In my last post, I said we were staying put. Now we’re not. Or are we? For once, I am not responsible for the latest big-life-decision flip-flop. Three times my husband called his new boss to tell him, "I'm not coming." Three times he talked with him about who-knows-what but was ultimately unable to utter those three words.

So we reversed course yet again and threw ourselves at the mercy of the most competitive housing market in the history of humankind with the wayward hope that we would find something, anything, in a safe neighborhood that didn't require an hour-long commute.

Thus far, we've made multiple sight unseen offers, from a tiny urban townhome to a renovated trailer in the backwoods to a stately old home in a third-tier suburb. And, apparently, we keep getting outbid. If I were to compare this house search to dating, we're now doing the equivalent of closing our eyes and swiping right on every profile, praying that someone, anyone, will have pity sex with us. (Somehow, that sounds like more fun.)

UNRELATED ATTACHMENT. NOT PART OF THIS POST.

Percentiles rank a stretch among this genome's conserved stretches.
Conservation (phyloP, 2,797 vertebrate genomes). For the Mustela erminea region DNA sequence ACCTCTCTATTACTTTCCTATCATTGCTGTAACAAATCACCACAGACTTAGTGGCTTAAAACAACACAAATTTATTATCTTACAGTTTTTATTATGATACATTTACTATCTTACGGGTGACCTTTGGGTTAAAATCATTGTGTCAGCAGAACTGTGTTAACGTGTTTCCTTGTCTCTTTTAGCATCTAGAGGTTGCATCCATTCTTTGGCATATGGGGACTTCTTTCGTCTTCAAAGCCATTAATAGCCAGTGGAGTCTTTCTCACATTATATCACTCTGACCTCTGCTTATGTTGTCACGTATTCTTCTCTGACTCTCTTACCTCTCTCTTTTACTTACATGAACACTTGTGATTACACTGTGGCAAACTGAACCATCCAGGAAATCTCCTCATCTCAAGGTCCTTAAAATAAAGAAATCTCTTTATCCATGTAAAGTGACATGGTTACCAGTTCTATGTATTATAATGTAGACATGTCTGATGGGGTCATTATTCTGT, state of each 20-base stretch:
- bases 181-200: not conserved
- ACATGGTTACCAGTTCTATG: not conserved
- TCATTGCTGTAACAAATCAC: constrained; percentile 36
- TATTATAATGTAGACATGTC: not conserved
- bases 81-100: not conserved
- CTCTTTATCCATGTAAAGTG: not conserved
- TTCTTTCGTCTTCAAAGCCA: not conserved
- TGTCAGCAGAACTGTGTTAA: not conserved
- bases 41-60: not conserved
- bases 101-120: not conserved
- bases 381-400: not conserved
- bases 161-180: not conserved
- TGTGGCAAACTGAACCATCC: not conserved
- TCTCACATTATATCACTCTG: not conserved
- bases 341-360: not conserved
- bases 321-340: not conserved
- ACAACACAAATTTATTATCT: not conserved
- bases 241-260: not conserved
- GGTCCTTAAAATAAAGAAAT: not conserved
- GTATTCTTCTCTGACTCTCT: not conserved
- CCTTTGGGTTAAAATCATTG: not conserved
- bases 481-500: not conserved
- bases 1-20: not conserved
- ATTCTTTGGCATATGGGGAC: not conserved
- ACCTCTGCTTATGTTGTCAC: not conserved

Everything moves so fast these days, there’s no time for doubt or contemplation. And it's all digital. We can sign away our entire life savings with a few taps on our phones. We have initialed hundreds of documents we have not read. We have basically promised to make the biggest purchase of our lifetimes without doing any due diligence (but have been willing to pay through the nose on a predatory concept called due diligence money, which is unfortunately unique to the wannabe home state in question).